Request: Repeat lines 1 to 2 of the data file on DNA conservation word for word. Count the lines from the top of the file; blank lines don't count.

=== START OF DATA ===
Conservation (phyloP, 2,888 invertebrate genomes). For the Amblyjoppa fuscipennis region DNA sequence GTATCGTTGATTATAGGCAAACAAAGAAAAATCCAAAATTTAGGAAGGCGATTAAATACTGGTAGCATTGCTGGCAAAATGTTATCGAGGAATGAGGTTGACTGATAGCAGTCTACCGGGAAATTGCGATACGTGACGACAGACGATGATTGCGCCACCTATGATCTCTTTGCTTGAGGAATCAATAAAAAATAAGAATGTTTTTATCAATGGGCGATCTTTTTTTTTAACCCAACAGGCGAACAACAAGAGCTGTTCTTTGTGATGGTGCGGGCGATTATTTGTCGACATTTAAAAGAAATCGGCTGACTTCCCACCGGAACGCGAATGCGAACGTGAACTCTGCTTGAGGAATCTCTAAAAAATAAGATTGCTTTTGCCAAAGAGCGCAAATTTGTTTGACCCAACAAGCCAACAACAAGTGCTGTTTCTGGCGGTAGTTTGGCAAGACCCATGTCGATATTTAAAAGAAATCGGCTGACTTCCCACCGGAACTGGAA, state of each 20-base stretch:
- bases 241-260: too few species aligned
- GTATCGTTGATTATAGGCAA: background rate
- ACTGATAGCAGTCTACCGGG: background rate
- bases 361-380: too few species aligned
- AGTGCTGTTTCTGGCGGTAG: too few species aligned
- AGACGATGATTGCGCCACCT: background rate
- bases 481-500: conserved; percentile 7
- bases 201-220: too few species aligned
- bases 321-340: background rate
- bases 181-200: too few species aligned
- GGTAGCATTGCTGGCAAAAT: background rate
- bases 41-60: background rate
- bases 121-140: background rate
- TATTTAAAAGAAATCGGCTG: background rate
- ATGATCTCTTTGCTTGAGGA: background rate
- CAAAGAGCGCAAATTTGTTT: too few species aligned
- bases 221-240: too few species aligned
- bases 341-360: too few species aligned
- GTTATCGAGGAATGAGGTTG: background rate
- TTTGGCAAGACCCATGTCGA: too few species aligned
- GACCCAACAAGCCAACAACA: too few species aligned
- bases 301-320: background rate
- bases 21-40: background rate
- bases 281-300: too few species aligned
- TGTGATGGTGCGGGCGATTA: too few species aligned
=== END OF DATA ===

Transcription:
Conservation (phyloP, 2,888 invertebrate genomes). For the Amblyjoppa fuscipennis region DNA sequence GTATCGTTGATTATAGGCAAACAAAGAAAAATCCAAAATTTAGGAAGGCGATTAAATACTGGTAGCATTGCTGGCAAAATGTTATCGAGGAATGAGGTTGACTGATAGCAGTCTACCGGGAAATTGCGATACGTGACGACAGACGATGATTGCGCCACCTATGATCTCTTTGCTTGAGGAATCAATAAAAAATAAGAATGTTTTTATCAATGGGCGATCTTTTTTTTTAACCCAACAGGCGAACAACAAGAGCTGTTCTTTGTGATGGTGCGGGCGATTATTTGTCGACATTTAAAAGAAATCGGCTGACTTCCCACCGGAACGCGAATGCGAACGTGAACTCTGCTTGAGGAATCTCTAAAAAATAAGATTGCTTTTGCCAAAGAGCGCAAATTTGTTTGACCCAACAAGCCAACAACAAGTGCTGTTTCTGGCGGTAGTTTGGCAAGACCCATGTCGATATTTAAAAGAAATCGGCTGACTTCCCACCGGAACTGGAA, state of each 20-base stretch:
- bases 241-260: too few species aligned